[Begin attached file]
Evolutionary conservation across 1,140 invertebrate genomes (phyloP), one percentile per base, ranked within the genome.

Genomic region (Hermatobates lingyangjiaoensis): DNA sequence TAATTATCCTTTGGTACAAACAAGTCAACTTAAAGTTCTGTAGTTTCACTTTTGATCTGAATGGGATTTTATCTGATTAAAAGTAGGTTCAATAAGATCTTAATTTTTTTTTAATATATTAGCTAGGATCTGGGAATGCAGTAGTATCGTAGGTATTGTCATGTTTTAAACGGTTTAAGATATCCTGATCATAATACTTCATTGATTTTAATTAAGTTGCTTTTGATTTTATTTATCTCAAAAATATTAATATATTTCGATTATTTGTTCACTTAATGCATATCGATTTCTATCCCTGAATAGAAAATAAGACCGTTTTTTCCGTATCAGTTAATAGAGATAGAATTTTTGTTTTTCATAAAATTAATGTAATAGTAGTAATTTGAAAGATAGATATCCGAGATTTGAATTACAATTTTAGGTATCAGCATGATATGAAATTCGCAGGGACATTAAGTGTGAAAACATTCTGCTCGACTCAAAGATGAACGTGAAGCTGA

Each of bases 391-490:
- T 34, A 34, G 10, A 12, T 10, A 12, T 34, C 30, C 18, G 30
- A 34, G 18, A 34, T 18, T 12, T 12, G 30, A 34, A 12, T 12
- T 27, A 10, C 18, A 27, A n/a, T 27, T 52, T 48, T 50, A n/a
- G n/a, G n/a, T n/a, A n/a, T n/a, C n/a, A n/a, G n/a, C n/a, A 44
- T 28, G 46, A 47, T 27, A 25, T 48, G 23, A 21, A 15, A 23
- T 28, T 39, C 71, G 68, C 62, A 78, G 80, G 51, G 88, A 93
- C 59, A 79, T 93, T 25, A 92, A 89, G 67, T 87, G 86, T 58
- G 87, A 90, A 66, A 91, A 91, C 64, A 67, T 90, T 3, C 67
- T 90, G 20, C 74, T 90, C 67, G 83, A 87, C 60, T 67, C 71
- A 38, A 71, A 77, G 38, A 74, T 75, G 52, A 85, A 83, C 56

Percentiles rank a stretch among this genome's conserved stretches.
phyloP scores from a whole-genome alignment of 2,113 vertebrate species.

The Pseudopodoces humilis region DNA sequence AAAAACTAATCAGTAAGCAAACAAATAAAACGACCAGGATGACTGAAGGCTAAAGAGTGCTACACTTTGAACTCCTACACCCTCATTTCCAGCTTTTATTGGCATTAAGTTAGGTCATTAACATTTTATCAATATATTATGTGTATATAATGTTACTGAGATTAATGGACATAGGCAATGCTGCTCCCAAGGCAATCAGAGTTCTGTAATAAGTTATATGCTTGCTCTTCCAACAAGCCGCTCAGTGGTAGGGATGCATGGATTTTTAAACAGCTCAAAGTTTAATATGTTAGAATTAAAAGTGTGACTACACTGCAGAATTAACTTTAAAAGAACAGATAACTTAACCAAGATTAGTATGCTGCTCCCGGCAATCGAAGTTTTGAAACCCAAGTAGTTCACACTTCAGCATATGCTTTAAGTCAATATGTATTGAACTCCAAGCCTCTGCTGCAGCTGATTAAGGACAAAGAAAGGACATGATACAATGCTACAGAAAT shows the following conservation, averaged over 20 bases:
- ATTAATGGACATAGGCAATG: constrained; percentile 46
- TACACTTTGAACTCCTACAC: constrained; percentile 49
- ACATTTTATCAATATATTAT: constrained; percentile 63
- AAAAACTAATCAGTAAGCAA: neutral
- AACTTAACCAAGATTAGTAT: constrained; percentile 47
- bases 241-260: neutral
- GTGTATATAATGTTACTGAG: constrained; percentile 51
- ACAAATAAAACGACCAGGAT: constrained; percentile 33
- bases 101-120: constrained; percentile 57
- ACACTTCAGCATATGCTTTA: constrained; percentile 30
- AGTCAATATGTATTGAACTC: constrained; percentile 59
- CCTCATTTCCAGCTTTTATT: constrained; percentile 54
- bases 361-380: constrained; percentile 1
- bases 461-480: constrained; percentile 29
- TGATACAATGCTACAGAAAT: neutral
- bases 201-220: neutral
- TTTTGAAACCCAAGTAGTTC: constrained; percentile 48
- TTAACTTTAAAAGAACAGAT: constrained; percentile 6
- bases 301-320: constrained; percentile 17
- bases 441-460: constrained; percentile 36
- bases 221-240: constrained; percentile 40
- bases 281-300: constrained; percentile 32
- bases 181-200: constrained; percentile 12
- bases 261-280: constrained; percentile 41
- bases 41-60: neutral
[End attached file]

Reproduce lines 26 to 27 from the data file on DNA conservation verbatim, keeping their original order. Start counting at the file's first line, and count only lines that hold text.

- ACACTTCAGCATATGCTTTA: constrained; percentile 30
- AGTCAATATGTATTGAACTC: constrained; percentile 59